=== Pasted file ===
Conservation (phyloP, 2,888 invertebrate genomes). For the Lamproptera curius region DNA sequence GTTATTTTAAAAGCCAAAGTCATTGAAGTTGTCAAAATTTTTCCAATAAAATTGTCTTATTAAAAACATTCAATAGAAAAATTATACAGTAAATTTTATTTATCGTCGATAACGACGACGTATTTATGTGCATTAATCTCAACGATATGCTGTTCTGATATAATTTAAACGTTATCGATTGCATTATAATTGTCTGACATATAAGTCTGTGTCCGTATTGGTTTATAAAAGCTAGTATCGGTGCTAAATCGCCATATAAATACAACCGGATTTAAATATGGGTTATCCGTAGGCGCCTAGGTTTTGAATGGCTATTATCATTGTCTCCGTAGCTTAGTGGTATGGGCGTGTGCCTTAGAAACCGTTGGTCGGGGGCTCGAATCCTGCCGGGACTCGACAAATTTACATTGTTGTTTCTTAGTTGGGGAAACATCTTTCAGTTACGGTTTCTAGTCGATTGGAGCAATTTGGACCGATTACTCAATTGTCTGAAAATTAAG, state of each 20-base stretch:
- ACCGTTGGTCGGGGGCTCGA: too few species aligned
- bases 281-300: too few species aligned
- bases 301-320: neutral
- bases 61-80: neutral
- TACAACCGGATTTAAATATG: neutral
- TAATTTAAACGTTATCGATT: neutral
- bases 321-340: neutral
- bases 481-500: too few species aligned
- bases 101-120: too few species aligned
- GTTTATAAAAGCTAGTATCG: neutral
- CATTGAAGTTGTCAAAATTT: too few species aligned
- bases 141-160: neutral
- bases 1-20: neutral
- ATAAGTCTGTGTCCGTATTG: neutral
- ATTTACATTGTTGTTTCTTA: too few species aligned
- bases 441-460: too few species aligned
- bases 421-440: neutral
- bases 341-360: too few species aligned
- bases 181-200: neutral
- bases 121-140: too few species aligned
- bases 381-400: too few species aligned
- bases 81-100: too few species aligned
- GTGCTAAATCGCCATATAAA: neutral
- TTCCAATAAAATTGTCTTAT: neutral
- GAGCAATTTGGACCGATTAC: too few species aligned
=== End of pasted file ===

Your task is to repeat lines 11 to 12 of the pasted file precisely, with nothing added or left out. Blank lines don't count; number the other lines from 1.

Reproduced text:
- GTTTATAAAAGCTAGTATCG: neutral
- CATTGAAGTTGTCAAAATTT: too few species aligned